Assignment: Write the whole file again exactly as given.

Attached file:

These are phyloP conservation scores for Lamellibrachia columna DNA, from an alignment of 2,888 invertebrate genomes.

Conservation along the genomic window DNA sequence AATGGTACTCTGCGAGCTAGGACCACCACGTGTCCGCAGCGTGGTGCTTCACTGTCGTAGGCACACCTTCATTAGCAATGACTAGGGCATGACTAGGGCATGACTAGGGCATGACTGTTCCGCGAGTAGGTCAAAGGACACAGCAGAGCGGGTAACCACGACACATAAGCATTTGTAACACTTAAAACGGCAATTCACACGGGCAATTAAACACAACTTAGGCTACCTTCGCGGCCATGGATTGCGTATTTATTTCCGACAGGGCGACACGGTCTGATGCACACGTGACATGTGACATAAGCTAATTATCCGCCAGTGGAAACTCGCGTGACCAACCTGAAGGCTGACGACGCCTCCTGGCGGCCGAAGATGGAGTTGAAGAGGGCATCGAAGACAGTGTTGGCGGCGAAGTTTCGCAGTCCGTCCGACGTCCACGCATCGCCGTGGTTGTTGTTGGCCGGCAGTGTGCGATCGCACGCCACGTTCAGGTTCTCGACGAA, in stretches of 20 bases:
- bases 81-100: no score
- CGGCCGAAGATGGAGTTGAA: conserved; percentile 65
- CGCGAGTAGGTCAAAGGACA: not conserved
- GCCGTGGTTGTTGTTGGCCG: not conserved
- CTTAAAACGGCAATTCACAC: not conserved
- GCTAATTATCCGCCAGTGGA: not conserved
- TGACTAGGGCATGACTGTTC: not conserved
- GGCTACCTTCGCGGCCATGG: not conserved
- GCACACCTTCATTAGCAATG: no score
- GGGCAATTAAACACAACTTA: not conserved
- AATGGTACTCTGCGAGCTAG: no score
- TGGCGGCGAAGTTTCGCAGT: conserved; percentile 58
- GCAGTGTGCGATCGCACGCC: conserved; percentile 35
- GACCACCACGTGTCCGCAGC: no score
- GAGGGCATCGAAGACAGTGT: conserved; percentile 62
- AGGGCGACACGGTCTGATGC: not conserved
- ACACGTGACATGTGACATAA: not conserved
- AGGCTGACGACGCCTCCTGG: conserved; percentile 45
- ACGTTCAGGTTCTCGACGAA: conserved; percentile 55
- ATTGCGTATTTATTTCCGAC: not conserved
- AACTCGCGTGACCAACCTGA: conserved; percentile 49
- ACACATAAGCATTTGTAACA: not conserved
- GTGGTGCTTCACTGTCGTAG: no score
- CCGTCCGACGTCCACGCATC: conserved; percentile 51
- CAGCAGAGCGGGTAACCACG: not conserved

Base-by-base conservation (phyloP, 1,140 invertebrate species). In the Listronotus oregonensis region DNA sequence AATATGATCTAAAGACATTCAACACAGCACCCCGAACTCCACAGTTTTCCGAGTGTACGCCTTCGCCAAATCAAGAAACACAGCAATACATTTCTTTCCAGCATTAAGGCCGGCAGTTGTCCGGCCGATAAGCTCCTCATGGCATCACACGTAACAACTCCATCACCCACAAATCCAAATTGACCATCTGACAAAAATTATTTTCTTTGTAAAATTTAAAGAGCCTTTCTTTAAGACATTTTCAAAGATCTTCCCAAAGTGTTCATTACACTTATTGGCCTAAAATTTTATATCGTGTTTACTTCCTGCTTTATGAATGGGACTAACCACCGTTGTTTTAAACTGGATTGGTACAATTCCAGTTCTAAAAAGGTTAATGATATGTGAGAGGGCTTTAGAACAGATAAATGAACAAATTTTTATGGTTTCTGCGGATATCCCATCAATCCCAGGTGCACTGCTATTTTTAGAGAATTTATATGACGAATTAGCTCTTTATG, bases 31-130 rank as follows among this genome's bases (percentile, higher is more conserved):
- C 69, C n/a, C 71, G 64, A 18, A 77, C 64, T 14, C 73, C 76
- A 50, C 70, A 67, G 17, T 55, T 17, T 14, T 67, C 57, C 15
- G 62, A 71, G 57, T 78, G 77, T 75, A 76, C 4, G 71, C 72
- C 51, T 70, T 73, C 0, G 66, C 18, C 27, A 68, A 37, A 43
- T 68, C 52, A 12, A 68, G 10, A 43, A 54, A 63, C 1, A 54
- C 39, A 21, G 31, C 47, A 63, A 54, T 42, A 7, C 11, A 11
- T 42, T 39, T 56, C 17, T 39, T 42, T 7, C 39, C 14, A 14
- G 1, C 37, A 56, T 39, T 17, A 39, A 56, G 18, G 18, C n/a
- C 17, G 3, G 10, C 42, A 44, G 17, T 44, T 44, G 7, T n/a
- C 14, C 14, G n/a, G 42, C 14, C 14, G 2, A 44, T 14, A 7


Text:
These are phyloP conservation scores for Lamellibrachia columna DNA, from an alignment of 2,888 invertebrate genomes.

Conservation along the genomic window DNA sequence AATGGTACTCTGCGAGCTAGGACCACCACGTGTCCGCAGCGTGGTGCTTCACTGTCGTAGGCACACCTTCATTAGCAATGACTAGGGCATGACTAGGGCATGACTAGGGCATGACTGTTCCGCGAGTAGGTCAAAGGACACAGCAGAGCGGGTAACCACGACACATAAGCATTTGTAACACTTAAAACGGCAATTCACACGGGCAATTAAACACAACTTAGGCTACCTTCGCGGCCATGGATTGCGTATTTATTTCCGACAGGGCGACACGGTCTGATGCACACGTGACATGTGACATAAGCTAATTATCCGCCAGTGGAAACTCGCGTGACCAACCTGAAGGCTGACGACGCCTCCTGGCGGCCGAAGATGGAGTTGAAGAGGGCATCGAAGACAGTGTTGGCGGCGAAGTTTCGCAGTCCGTCCGACGTCCACGCATCGCCGTGGTTGTTGTTGGCCGGCAGTGTGCGATCGCACGCCACGTTCAGGTTCTCGACGAA, in stretches of 20 bases:
- bases 81-100: no score
- CGGCCGAAGATGGAGTTGAA: conserved; percentile 65
- CGCGAGTAGGTCAAAGGACA: not conserved
- GCCGTGGTTGTTGTTGGCCG: not conserved
- CTTAAAACGGCAATTCACAC: not conserved
- GCTAATTATCCGCCAGTGGA: not conserved
- TGACTAGGGCATGACTGTTC: not conserved
- GGCTACCTTCGCGGCCATGG: not conserved
- GCACACCTTCATTAGCAATG: no score
- GGGCAATTAAACACAACTTA: not conserved
- AATGGTACTCTGCGAGCTAG: no score
- TGGCGGCGAAGTTTCGCAGT: conserved; percentile 58
- GCAGTGTGCGATCGCACGCC: conserved; percentile 35
- GACCACCACGTGTCCGCAGC: no score
- GAGGGCATCGAAGACAGTGT: conserved; percentile 62
- AGGGCGACACGGTCTGATGC: not conserved
- ACACGTGACATGTGACATAA: not conserved
- AGGCTGACGACGCCTCCTGG: conserved; percentile 45
- ACGTTCAGGTTCTCGACGAA: conserved; percentile 55
- ATTGCGTATTTATTTCCGAC: not conserved
- AACTCGCGTGACCAACCTGA: conserved; percentile 49
- ACACATAAGCATTTGTAACA: not conserved
- GTGGTGCTTCACTGTCGTAG: no score
- CCGTCCGACGTCCACGCATC: conserved; percentile 51
- CAGCAGAGCGGGTAACCACG: not conserved

Base-by-base conservation (phyloP, 1,140 invertebrate species). In the Listronotus oregonensis region DNA sequence AATATGATCTAAAGACATTCAACACAGCACCCCGAACTCCACAGTTTTCCGAGTGTACGCCTTCGCCAAATCAAGAAACACAGCAATACATTTCTTTCCAGCATTAAGGCCGGCAGTTGTCCGGCCGATAAGCTCCTCATGGCATCACACGTAACAACTCCATCACCCACAAATCCAAATTGACCATCTGACAAAAATTATTTTCTTTGTAAAATTTAAAGAGCCTTTCTTTAAGACATTTTCAAAGATCTTCCCAAAGTGTTCATTACACTTATTGGCCTAAAATTTTATATCGTGTTTACTTCCTGCTTTATGAATGGGACTAACCACCGTTGTTTTAAACTGGATTGGTACAATTCCAGTTCTAAAAAGGTTAATGATATGTGAGAGGGCTTTAGAACAGATAAATGAACAAATTTTTATGGTTTCTGCGGATATCCCATCAATCCCAGGTGCACTGCTATTTTTAGAGAATTTATATGACGAATTAGCTCTTTATG, bases 31-130 rank as follows among this genome's bases (percentile, higher is more conserved):
- C 69, C n/a, C 71, G 64, A 18, A 77, C 64, T 14, C 73, C 76
- A 50, C 70, A 67, G 17, T 55, T 17, T 14, T 67, C 57, C 15
- G 62, A 71, G 57, T 78, G 77, T 75, A 76, C 4, G 71, C 72
- C 51, T 70, T 73, C 0, G 66, C 18, C 27, A 68, A 37, A 43
- T 68, C 52, A 12, A 68, G 10, A 43, A 54, A 63, C 1, A 54
- C 39, A 21, G 31, C 47, A 63, A 54, T 42, A 7, C 11, A 11
- T 42, T 39, T 56, C 17, T 39, T 42, T 7, C 39, C 14, A 14
- G 1, C 37, A 56, T 39, T 17, A 39, A 56, G 18, G 18, C n/a
- C 17, G 3, G 10, C 42, A 44, G 17, T 44, T 44, G 7, T n/a
- C 14, C 14, G n/a, G 42, C 14, C 14, G 2, A 44, T 14, A 7